As it is, you need to (or really, really should) also configure the “session” values as well. Why? Well, take a look at Remote1. It has a Video limit of 1510. A single HD stream of video is 1510. And if a single call can negotiate this rate, it will use it and hold on to it for dear life.
Consequence? We could quite possibly soon learn there is only one person at the time in that location which would be able to stream video to another site. The second attempt will be blocked and will be alerted with a “not enough BW” message in the client.

But wait? Doesn’t Lync renegotiate the BW in use when network issues arise? Well, it still does, but the first stream does not see any issues, and will not negotiate down. CAC kind of breaks some these features. Which in one way, actually might be a good thing. Once a session is up and running, it will not change (unless there are real network issues somewhere). But the thing is: When the second session is attempted, CAC only looks at available BW. It does not query existing session to share the allowed BW.

This is why we need to also configure session limits. So here is my proposed setup:
  • Remote1: Audio Limit 512, Audio Session Limit 45 and Video Limit 1510, Video Session Limit 250
  • Remote2: Audio Limit 1024, Audio Session Limit 161 and Video Limit 3020, Video Session Limit 300
  • Remote3: Audio Limit 412, Audio Session Limit 45 and Video Limit 100, Video Session Limit 100
This will allow Remote site to set up 11 (or so) calls with fair quality, even to the pstn if media bypass is not configured for the mediation server. And it will allow for 6 video streams (I am sure you can do the math on the rest of the locations).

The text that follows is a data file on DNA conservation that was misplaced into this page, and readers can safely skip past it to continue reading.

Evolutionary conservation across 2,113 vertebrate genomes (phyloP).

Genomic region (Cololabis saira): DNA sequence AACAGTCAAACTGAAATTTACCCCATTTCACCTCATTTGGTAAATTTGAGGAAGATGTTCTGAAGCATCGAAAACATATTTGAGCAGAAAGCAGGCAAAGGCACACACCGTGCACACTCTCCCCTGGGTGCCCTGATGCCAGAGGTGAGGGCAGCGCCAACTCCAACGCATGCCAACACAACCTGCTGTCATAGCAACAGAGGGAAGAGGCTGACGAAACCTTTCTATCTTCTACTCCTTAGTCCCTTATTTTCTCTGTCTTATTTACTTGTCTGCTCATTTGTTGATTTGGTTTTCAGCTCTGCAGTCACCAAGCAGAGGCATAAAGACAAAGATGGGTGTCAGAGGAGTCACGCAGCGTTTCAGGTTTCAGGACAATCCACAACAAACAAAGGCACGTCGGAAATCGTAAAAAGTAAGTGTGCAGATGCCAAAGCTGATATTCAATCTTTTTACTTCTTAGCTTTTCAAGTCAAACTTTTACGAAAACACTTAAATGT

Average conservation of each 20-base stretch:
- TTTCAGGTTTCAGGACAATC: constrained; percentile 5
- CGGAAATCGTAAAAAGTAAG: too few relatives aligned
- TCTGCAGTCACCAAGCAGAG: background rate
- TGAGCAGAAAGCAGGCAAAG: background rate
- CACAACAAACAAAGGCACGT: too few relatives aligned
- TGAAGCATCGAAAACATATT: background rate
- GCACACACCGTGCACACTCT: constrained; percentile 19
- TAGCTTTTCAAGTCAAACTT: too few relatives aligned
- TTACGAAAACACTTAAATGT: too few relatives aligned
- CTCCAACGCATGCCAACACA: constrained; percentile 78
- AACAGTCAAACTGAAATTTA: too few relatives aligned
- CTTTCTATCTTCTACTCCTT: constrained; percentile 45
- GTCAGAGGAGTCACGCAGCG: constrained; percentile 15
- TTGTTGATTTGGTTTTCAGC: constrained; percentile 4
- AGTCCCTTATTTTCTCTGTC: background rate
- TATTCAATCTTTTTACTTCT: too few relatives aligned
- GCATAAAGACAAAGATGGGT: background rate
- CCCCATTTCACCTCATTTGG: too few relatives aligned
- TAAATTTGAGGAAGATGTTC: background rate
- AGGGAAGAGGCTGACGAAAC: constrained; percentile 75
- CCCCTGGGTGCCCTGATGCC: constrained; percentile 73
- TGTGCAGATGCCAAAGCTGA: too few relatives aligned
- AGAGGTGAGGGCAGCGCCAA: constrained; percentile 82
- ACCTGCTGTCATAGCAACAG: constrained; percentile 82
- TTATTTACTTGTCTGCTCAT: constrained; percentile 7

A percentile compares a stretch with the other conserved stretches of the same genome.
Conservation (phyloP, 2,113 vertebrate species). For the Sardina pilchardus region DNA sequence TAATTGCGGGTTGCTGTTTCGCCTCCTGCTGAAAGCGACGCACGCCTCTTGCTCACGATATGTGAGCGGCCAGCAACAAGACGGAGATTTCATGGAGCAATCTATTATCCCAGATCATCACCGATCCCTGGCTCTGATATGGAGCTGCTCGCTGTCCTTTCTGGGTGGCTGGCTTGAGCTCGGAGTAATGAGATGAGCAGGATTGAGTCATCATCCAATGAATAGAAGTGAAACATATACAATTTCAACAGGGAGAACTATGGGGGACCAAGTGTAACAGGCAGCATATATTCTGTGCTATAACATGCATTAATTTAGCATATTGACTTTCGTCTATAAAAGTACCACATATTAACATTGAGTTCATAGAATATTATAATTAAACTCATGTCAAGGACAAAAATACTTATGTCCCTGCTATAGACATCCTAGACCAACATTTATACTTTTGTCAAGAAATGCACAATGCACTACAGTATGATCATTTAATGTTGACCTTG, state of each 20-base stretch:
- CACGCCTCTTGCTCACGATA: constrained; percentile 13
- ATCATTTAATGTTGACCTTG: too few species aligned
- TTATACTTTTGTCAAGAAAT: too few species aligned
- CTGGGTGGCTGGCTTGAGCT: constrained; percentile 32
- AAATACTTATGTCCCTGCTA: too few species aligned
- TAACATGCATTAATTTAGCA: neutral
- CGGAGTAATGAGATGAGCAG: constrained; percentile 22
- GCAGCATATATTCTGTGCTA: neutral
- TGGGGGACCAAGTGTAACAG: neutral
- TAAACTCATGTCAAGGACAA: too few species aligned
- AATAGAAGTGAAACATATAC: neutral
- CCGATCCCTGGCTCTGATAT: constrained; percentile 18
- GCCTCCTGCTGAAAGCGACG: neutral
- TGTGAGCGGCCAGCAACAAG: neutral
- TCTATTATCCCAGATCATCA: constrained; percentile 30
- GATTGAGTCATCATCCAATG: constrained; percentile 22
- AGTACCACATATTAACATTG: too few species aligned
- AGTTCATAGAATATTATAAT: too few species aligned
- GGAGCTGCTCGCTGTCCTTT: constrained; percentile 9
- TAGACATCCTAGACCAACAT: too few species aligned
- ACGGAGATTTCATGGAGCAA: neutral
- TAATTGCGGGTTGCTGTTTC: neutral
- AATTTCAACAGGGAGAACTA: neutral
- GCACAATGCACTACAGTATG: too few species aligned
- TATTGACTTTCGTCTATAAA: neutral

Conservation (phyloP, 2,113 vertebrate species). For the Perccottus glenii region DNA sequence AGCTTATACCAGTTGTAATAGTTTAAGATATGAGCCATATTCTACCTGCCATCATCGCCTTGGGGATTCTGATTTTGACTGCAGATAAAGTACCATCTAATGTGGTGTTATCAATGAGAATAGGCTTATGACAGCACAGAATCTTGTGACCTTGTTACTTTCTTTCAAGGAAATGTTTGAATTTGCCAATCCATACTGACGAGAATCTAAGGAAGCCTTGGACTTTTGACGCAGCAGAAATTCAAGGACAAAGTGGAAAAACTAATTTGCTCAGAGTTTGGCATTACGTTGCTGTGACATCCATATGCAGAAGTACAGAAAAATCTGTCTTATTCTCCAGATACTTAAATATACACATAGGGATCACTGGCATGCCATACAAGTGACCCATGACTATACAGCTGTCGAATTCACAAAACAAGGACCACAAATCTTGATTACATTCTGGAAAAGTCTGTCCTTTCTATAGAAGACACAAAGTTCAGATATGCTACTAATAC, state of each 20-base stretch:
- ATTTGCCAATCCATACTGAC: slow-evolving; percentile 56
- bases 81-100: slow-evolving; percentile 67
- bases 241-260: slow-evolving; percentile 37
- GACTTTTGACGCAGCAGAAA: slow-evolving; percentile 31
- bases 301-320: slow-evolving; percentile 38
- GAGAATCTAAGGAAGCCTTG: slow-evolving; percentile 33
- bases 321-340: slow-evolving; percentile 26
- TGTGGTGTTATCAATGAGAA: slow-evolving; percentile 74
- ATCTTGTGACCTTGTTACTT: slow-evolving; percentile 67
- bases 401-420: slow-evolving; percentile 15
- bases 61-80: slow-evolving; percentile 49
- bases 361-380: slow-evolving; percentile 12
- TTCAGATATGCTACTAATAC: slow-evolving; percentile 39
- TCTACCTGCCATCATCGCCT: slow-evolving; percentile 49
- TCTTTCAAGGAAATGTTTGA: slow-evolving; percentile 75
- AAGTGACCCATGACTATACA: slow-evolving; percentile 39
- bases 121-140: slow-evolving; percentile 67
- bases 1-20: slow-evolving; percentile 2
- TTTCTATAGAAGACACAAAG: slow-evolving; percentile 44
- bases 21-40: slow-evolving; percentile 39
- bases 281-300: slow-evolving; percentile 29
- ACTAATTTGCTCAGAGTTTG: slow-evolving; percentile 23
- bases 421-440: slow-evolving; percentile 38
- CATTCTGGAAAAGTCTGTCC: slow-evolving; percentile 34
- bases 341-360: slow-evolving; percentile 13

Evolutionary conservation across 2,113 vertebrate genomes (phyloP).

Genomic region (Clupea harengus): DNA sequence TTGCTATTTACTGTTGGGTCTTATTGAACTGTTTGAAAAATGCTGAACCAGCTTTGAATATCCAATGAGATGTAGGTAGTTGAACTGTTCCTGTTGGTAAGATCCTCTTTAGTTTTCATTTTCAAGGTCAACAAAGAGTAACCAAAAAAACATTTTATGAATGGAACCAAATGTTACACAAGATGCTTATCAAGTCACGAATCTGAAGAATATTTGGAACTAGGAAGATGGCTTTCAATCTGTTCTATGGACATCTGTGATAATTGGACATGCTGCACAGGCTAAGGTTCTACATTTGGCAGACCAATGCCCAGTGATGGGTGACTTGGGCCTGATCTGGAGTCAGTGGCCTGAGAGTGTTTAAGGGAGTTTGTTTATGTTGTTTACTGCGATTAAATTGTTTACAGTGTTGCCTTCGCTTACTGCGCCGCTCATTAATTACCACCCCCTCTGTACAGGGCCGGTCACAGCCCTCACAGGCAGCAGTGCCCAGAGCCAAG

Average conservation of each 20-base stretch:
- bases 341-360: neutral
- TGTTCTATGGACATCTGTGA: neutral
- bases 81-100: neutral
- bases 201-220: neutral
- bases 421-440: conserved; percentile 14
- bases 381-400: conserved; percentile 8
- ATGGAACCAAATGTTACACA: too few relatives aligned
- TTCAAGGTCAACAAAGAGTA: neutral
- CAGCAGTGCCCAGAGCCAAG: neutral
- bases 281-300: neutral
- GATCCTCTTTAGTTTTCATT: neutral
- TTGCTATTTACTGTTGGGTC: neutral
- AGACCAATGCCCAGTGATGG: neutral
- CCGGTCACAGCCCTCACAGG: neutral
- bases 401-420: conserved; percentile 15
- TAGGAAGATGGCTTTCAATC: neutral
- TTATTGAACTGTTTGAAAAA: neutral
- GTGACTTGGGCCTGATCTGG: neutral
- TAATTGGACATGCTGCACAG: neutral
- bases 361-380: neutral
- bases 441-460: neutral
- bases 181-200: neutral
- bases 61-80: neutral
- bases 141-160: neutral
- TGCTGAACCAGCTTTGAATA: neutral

Why then, have I allowed for 100kbps of video, when the customer wanted it disabled (but not disabled within the site). Simply because disabling it is not an option. It is better only to allow the one 100kbps stream, than not use any restriction at all.

If you are wondering where I got my figures, I based them loosely on the values given here: http://technet.microsoft.com/en-us/library/gg413004.aspx

Finally, A quick list of what to do to enable CAC in Lync:
  • Enable Call Admission Control on the central site in the topology builder, and assign which front end pool should be responsible for the service.
  • Publish the topology, and deploy the service on the target pool (Running Lync Server Deployment Tool)
  • Start the services related to CAC
  • Go to the Lync Control panel (Or use PowerShell if that’s your thing :)
  • Locate the “Network configuration” at the bottom left of the CSCP
  • Enable “CAC” on the Global object
  • Create your bandwidth profiles under the “Policy Profile” section
  • Create (if it is not already there) a region for your topology (In a large environments, there will be several pools in several regions. But not here. I only have the one pool in one region)
  • Create your sites, and add the policies as desired.
  • Create subnets and associate them with the sites.
  • Region Link and Region Routes are only used in larger deployments.
  • Restart services (not necessary, but I always do it).
  • Test your new rules.

That’s it, there is nothing more to it really, as for a basic setup that is. There are many more “nerd-knobs” to explore if you like. But you can get very far with a similar setup as described in this post. Other things to consider should include; exceptions to CAC (Implemented in Voice policies) and possible reroutes through PSTN if the wan is congested.
What you will have to do, which I did not previous to writing this. Is to analyze the company’s actual needs in terms of how many calls they want, and at which quality to offer services.

I cannot leave you without mentioning the excellent Resource Kit for Lync, in which you can see (live) the current utilization between the sites. Or the Monitoring server, which will tell you how many calls were dropped due to Network outage.